For this reason, too, the social processes that accompany being born-again have a distinctive directionality: they proceed from the individual to the family, the family to the congregation, and only then, and most uncertainly in terms of constancy of program or vision, outward into the broader society. However subjective and individualizing, Pentecostalism does not produce the atomized individualism associated with some varieties of spirituality and lifestyle coaching in the postmodern West.

The latter are now seen as moral dangers, threatening to drag the born-again believer back down into preconversion sin. As Birgit Meyer, Matthew Engelke, and Joel Robbins have all emphasized, converts may seek to minimize such threats by engaging in deliverance rituals or rituals of rupture that stigmatize preconversion relationships and erect high moral walls between believers and unbelievers.

Some but not all Pentecostals may also forbid secular forms of learning, not least in the humanities and social sciences although among the new generation of college-educated, middle-class Pentecostals, this latter prohibition is fading. Some of the most subjectively demanding prohibitions take aim at men.

Global Pentecostalism in the 21st Century

Their preconversion privileges are re-presented as sins and misdeeds indulged at the expense of their female partner and children. A stream of positive injunctions accompanies the negative proscriptions, as men are enjoined to shift their social energies and their pocket monies back to the family and conjugality. Although the attachments that emerge vary from one church and country to another, the result is less commonly atomizing than relationally re-embedding, as the believer and his or her family are drawn into a voluntary community of church sisters and brothers. But the process often shows a gendered dimension, as illustrated in a report from a Pentecostal slum in Mozambique: The emphasis on mutual aid and social support.

For example, when you get sick you have someone who can help you.

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When someone is suffering, they come to help with whatever, it could be money. So in Mozambique, as in many other parts of the global south, many born-again women find themselves alone with children in the pews, dreaming of ways to bring errant husbands into their churches. As this discussion illustrates, Pentecostal rebirth has powerful gender effects.

This points to a fifth genealogical parallel between the first stages of Pentecostal growth in the early twentieth-century United States and the global south today.

Global Pentecostalism in the 21st Century

In some congregations in North America, and in much of the global south, women make up the majority in the assembly hall or the Bible study group. In male-dominated Latin America, two-thirds of the Pentecostal congregation may be female. In south India, as Rebecca and Timothy Shah show, Dalit untouchable -oriented congregations are also predominantly poor and female.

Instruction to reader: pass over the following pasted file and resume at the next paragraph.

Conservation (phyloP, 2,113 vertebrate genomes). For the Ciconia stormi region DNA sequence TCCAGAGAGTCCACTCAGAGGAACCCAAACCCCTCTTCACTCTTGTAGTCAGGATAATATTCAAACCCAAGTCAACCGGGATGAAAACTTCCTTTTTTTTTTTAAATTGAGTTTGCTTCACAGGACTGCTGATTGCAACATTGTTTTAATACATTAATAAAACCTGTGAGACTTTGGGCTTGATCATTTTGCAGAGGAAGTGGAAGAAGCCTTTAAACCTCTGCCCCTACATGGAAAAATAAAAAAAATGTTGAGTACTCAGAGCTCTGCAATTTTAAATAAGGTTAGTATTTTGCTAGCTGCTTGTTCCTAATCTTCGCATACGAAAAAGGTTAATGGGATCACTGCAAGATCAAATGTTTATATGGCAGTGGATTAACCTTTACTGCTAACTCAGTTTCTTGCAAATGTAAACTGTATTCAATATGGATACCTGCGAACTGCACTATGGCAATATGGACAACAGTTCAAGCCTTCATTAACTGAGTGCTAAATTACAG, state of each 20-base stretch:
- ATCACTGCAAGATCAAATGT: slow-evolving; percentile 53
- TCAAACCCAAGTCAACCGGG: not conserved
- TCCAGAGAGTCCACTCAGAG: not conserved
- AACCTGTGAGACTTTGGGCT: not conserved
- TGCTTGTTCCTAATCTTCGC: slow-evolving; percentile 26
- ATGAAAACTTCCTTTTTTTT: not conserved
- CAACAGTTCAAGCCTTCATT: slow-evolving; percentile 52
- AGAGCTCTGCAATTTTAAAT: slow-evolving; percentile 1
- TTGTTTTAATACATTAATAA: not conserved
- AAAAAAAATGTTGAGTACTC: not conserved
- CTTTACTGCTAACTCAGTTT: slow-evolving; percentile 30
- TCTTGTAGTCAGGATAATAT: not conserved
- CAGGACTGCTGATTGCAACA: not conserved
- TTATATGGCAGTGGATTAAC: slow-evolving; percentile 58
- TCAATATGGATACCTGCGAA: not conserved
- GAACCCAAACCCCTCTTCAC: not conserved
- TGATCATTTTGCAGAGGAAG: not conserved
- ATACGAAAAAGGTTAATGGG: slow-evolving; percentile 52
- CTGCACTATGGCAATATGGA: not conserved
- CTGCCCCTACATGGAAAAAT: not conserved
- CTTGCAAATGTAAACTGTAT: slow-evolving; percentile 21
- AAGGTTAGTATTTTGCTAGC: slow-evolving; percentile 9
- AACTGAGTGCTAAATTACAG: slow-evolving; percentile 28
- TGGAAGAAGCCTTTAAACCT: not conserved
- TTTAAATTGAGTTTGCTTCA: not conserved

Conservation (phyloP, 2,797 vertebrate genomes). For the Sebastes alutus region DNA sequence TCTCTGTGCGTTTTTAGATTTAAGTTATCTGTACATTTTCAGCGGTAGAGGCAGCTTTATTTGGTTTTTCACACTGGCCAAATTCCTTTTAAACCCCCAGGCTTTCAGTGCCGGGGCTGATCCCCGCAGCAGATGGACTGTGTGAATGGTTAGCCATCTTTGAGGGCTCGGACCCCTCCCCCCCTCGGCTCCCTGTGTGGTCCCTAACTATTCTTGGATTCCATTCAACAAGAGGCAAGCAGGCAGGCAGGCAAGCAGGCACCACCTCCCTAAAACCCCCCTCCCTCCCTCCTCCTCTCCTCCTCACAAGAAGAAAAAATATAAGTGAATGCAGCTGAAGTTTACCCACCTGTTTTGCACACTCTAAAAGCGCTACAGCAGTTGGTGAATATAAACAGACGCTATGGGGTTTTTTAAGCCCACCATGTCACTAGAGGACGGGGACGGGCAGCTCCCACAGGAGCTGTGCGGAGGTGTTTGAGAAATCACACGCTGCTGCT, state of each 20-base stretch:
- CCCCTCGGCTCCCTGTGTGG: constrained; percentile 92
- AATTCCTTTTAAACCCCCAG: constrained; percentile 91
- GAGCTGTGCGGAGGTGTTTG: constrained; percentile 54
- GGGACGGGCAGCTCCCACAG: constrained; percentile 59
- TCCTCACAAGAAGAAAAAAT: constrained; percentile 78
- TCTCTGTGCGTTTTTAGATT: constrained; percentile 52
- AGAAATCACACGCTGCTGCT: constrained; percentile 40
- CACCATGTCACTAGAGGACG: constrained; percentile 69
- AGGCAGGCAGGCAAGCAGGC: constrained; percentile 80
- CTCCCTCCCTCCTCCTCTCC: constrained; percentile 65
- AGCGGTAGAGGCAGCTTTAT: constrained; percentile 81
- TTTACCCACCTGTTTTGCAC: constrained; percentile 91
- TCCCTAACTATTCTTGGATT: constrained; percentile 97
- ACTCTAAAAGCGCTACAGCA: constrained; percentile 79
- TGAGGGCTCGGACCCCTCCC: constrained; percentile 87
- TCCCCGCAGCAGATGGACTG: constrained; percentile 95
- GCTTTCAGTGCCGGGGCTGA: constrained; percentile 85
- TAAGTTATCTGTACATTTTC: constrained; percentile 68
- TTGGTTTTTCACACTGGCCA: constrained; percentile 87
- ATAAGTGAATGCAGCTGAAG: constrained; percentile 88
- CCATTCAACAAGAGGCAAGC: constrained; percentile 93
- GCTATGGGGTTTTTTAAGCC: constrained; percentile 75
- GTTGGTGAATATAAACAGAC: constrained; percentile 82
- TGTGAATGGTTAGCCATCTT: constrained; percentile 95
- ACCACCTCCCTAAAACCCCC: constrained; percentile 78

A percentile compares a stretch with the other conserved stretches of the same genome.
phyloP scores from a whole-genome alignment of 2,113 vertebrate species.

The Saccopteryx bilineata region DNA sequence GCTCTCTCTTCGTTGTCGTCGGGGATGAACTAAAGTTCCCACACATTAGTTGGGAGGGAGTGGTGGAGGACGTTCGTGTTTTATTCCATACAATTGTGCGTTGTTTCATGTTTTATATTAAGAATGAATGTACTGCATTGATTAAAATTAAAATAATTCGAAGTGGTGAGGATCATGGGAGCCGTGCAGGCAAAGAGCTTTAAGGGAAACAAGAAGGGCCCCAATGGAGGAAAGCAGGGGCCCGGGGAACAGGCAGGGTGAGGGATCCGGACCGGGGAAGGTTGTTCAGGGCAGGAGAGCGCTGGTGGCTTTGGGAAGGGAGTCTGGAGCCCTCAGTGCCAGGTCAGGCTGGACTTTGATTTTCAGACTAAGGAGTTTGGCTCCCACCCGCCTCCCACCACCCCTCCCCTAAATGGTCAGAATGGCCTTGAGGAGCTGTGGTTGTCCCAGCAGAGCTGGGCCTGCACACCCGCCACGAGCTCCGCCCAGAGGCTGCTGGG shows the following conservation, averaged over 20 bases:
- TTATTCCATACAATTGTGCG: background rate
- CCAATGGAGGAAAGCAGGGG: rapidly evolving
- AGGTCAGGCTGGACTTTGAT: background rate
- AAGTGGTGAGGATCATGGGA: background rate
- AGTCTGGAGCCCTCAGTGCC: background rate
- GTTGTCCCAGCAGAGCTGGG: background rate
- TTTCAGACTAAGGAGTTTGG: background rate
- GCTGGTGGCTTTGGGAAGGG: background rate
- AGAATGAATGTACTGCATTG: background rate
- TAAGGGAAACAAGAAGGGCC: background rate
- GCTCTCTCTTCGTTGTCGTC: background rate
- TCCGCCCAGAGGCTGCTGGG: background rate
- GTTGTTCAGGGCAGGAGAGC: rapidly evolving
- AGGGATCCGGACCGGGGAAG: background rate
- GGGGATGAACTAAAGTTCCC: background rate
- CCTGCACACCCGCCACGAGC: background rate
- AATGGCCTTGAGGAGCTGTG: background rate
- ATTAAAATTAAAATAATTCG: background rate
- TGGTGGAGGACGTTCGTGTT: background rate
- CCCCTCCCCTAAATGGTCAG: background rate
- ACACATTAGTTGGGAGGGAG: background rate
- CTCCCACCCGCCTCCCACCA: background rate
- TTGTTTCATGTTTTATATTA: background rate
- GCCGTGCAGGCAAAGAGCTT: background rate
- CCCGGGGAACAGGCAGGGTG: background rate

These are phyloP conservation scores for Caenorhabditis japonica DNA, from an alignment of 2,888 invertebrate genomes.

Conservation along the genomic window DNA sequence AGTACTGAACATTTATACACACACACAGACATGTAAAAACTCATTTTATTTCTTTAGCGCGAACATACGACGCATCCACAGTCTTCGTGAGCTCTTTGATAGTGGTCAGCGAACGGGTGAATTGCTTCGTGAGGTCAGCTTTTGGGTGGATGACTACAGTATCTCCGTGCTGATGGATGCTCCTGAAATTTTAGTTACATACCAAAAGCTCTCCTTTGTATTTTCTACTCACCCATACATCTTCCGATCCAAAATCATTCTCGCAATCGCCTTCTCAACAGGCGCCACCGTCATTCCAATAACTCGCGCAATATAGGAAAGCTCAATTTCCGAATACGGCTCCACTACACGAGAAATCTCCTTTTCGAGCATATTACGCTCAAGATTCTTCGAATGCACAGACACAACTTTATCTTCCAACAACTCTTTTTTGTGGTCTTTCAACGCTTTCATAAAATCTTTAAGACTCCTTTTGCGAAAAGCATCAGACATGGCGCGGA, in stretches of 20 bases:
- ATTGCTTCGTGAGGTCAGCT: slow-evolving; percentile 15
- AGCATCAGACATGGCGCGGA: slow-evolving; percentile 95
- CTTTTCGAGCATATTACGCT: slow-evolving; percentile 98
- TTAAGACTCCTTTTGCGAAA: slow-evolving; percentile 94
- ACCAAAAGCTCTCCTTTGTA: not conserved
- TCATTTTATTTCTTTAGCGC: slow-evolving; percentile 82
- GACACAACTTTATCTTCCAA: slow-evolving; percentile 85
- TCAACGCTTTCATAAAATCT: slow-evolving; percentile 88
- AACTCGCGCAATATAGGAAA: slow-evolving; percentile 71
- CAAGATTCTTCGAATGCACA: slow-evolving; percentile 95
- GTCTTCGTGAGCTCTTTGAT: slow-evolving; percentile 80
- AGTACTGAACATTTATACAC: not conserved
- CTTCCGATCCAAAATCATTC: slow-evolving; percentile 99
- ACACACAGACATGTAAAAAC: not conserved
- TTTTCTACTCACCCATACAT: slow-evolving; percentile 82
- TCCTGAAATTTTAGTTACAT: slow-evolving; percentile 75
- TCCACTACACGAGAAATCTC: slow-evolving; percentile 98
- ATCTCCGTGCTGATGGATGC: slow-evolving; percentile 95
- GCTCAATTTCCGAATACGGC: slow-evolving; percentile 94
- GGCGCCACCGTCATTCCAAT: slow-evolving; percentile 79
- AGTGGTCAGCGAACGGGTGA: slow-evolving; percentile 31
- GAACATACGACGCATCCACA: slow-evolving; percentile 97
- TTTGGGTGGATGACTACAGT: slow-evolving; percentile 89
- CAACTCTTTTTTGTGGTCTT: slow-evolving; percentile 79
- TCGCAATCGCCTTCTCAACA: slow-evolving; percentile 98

In these and many other cases, Pentecostal services involve a more diverse array of ritual roles than Catholic or mainline Protestant services, and women are especially active in prophecy, healing, and Bible study, even if the roles of pastoring and preaching remain disproportionately male. This division of religious labors indexes a developmental tension long pervasive in Pentecostal circles.

As Allan Anderson has observed, many among the earliest pastors, preachers, and prophets in North America were women. But high rates of female participation were no guarantee of congregational equality. Glossolalia, or speaking in tongues, represents another distinguishing element of Pentecostal experience. The current estimate of million followers is particularly phenomenal considering that Pentecostalism had no adherents when the movement began in Source: David Barrett. In the U. That figure is outnumbered only by Baptists, Methodists and Lutherans.

While the growth-rate for Western churches has reached a plateau, Pentecostalism worldwide is growing at an exponential rate. The majority of Pentecostals around the world are found among the poor and the working classes, the same socio-economic groups that gave rise to Pentecostalism in North America in the early 20th century. A good example of the sources of this growth is the Assemblies of God AG , the largest Pentecostal denomination, which has 2.

Global Pentecostalism in the 21st Century by Robert W. Hefner | | Booktopia

From to , the number of AG churches in the U. Worldwide, the number of AG churches almost doubled within the same time period to more than , Instead of a centralized, bureaucratic organization, Pentecostals form a network linked by personal ties and similar beliefs. Missionary activity is another source of growth. Thousands of Pentecostals have taken off for foreign lands within the past century, spurred by Biblical mandate, a personal sense of calling and an empowering experience of the Holy Spirit.